Animal Life In The Raw

Discussion in 'Random Ramblings' started by thaiturkey, Mar 26, 2012.

  1. thaiturkey

    thaiturkey Chillin' With My Peeps

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    Cats and dogs in our area are often poorly looked after and scavenge for food where they can find it. Dogs are definitely not welcome on our land but I have a soft spot for cats. Nevertheless, we don't encourage them because my old cat, who came with me from England, doesn't like others and stays indoors most of the time if there are any around.

    A while back, we took pity on a stray, young white cat and fed her occasionally. She was killed by a car right outside our home one night and buried by a neighbour.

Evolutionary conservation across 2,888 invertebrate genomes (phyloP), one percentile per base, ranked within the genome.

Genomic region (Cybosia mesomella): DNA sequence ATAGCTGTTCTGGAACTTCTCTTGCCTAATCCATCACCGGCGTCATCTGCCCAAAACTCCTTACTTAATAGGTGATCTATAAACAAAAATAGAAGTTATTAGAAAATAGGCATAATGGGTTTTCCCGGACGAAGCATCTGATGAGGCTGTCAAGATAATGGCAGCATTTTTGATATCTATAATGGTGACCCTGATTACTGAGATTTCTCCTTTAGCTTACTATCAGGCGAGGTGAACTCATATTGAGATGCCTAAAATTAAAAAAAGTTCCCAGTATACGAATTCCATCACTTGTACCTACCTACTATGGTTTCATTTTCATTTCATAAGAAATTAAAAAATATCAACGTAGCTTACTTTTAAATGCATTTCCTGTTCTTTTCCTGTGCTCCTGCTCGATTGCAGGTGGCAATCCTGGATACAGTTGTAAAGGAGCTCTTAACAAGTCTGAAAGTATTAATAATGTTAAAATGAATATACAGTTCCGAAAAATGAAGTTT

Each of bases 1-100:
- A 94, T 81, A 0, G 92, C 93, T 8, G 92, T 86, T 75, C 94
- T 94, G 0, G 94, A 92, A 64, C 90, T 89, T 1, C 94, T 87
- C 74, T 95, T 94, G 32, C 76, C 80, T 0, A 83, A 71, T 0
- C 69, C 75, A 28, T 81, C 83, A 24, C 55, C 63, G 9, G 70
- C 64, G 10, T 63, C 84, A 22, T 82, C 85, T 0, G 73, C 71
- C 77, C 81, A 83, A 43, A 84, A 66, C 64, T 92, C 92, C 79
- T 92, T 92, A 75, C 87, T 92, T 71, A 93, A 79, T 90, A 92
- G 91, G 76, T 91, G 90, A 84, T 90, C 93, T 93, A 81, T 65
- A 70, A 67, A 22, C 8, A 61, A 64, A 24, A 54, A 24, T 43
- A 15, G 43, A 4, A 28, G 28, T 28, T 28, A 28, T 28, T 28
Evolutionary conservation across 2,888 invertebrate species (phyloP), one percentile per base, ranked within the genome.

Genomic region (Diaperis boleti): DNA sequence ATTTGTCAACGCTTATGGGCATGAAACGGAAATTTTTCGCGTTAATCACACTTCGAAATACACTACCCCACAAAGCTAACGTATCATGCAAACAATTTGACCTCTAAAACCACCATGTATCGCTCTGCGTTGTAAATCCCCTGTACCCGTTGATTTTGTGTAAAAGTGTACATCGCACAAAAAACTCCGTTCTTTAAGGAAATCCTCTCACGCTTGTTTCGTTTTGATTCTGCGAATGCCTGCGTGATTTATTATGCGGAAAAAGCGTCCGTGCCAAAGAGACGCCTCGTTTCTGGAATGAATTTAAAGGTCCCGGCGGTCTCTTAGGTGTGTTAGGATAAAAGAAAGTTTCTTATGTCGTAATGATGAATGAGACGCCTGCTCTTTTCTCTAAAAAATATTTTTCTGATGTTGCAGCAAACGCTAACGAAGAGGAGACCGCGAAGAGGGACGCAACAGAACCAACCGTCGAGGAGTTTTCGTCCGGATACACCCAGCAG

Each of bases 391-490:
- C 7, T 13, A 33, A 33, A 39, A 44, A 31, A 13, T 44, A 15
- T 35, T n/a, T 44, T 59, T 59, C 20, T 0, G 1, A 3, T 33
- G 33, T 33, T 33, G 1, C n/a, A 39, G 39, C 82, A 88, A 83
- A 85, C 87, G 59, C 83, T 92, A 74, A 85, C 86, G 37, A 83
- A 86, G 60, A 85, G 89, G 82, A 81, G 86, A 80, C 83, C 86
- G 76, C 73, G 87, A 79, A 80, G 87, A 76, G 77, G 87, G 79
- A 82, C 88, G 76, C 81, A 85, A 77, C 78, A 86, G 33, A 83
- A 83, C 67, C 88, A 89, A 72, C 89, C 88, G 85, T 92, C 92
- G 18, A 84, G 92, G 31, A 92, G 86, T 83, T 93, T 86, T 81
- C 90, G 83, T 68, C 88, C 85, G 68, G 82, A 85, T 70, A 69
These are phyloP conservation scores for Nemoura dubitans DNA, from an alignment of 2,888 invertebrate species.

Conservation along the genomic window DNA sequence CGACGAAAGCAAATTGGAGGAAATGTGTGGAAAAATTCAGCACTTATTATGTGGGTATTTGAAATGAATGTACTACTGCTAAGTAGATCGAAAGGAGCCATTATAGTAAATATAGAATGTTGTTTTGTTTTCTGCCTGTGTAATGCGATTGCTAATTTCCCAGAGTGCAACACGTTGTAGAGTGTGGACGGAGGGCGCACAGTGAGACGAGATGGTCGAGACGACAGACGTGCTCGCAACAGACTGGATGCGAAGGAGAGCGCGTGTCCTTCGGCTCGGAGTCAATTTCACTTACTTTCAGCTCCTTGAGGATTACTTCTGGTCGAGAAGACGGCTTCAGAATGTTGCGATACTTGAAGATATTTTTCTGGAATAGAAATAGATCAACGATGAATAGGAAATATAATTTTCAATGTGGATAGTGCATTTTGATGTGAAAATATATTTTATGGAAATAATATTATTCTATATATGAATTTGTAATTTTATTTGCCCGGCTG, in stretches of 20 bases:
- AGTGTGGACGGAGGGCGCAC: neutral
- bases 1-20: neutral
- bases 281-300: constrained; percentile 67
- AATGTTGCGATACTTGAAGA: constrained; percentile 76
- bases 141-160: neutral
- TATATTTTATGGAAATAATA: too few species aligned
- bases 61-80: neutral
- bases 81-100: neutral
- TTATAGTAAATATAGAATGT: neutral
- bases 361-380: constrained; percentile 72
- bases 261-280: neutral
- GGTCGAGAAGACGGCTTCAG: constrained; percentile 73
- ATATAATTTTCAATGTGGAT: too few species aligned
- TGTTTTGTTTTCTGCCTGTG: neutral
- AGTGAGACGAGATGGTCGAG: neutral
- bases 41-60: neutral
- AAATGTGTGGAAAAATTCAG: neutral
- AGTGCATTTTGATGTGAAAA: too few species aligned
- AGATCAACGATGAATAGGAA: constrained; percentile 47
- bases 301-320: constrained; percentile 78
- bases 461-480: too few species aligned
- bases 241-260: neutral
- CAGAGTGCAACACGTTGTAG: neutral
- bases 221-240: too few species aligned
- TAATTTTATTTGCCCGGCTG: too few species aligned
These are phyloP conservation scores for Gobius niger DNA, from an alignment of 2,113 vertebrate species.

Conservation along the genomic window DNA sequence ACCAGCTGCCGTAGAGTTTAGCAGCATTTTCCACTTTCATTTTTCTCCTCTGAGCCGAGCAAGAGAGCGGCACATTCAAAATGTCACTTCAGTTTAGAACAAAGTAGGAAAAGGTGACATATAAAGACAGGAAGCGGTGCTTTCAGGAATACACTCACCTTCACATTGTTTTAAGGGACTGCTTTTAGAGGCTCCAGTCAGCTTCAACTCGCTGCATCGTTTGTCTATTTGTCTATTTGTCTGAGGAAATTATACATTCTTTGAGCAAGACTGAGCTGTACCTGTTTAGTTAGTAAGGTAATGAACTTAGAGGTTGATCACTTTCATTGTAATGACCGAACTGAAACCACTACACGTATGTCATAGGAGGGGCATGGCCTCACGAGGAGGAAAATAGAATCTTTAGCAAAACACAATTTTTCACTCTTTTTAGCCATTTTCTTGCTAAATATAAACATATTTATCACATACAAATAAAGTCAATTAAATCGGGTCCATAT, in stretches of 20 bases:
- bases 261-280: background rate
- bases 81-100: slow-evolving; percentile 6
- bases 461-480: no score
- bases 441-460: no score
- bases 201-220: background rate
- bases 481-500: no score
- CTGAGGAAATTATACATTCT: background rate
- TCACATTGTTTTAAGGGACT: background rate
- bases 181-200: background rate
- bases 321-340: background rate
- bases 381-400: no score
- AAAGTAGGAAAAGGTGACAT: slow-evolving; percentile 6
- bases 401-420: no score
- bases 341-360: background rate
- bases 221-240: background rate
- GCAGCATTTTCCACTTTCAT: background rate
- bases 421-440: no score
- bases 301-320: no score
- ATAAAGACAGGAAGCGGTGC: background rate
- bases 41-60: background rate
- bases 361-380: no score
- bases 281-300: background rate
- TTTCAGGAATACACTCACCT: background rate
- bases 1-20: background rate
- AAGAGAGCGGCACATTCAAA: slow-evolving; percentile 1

Months later, we saw a mother with two kittens at the end of our land. After the mother was badly mauled by a dog, we fed them. That meant, of course, that they would hang around the house and demand food. One kitten disappeared but the mother produced two more litters of three kittens each, only one of which survived from each litter.

    One night, driving the pickup into the drive, I felt a bump. I'd run over the hind quarters of the mother. We caught her a day or two later and took her to the vet. No bones were broken but she had nerve damage. The vet dealt with her injury and neutered her. She was frightened witless and refused the medication that we were given so we had to leave her to her own devices. Two weeks later, she reappeared from cover and was fine except for a limp.